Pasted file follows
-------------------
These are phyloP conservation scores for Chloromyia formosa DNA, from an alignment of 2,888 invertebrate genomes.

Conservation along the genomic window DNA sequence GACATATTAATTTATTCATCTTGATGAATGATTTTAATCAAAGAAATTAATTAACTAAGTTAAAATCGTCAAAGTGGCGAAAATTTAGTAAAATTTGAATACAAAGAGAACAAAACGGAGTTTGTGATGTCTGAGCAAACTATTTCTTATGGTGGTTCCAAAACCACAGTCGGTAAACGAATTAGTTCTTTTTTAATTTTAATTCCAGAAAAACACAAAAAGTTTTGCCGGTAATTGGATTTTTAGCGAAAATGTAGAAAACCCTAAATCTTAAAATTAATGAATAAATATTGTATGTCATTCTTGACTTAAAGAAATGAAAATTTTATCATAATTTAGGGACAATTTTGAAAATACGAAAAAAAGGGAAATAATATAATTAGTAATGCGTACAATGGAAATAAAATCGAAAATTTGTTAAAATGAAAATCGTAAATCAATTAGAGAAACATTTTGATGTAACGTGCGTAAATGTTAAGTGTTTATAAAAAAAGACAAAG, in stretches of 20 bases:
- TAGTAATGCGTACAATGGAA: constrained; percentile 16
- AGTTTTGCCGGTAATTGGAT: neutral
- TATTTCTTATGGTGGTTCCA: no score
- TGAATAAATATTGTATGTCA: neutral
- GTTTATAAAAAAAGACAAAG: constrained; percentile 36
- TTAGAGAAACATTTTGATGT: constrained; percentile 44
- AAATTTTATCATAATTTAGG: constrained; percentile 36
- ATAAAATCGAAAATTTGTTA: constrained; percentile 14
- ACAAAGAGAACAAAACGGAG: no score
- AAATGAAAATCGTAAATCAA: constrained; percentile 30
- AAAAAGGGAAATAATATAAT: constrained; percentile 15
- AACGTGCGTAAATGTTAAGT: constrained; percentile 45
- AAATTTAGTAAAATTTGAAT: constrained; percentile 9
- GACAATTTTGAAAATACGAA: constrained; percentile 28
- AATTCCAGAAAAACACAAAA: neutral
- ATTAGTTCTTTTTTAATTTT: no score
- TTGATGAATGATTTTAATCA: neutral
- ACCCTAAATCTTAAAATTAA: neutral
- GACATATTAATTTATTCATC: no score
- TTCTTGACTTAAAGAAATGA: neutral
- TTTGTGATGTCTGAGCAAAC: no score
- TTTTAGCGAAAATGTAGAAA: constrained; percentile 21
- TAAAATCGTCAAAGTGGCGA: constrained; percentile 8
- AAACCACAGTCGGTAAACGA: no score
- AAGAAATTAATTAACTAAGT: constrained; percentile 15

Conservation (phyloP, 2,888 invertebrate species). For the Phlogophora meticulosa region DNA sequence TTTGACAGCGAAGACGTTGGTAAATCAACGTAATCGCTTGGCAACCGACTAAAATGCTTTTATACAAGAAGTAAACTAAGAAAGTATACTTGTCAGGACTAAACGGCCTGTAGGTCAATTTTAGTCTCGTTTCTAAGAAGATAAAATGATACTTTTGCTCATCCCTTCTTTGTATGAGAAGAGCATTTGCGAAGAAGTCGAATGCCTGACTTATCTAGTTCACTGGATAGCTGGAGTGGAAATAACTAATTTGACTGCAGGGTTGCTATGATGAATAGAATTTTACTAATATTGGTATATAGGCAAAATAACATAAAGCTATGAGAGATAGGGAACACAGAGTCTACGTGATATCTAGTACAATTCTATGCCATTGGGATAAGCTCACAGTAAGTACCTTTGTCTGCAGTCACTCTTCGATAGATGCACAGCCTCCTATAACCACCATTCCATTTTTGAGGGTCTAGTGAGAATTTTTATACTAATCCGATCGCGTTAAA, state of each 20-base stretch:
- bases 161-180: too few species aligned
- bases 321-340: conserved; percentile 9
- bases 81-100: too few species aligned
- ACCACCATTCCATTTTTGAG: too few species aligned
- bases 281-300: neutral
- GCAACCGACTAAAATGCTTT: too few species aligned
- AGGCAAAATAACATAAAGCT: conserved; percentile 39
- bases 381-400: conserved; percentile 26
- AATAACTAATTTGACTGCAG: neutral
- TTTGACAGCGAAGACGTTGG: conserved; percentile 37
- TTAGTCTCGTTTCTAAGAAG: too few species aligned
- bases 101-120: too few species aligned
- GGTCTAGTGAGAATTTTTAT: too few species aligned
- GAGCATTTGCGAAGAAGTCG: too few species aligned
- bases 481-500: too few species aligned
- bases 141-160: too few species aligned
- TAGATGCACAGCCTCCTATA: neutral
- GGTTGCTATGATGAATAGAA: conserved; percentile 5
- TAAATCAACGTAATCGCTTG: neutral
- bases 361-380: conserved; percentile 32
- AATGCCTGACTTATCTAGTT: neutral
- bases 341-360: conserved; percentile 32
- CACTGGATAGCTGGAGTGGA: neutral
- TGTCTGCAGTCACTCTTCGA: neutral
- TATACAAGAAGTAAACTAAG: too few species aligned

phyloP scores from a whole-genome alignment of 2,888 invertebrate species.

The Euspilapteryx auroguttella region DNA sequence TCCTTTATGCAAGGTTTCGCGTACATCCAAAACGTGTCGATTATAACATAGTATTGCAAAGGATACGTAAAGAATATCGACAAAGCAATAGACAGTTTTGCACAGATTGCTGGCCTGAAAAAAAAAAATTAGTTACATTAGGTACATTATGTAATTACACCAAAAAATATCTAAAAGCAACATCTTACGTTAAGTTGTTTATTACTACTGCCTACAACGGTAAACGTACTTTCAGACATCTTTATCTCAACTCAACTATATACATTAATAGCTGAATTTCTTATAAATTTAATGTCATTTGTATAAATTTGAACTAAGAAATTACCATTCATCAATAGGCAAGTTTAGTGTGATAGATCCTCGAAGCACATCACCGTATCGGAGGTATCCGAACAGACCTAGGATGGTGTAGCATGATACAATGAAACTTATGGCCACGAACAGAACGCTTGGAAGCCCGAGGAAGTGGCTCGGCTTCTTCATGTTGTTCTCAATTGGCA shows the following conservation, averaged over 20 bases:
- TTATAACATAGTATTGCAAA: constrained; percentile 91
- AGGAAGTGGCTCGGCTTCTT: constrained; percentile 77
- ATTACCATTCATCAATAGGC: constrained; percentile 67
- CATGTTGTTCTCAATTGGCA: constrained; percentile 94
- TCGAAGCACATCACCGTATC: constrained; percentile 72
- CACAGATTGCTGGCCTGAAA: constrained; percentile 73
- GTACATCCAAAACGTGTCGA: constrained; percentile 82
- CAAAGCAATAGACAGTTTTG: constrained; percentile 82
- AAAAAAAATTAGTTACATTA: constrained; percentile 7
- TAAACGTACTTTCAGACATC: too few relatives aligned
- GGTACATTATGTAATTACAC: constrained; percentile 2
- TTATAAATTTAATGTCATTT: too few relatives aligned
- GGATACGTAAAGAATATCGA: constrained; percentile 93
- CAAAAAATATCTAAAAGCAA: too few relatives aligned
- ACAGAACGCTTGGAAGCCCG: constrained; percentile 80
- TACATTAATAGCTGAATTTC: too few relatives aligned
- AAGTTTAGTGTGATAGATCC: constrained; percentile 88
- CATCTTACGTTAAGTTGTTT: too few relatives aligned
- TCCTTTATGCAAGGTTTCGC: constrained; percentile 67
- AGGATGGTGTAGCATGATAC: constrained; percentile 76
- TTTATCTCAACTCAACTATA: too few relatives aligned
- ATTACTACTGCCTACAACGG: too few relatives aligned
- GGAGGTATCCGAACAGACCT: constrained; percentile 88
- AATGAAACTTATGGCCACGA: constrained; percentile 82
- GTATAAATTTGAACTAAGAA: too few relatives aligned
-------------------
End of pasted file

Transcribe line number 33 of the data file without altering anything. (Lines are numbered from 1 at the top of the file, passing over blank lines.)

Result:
- bases 281-300: neutral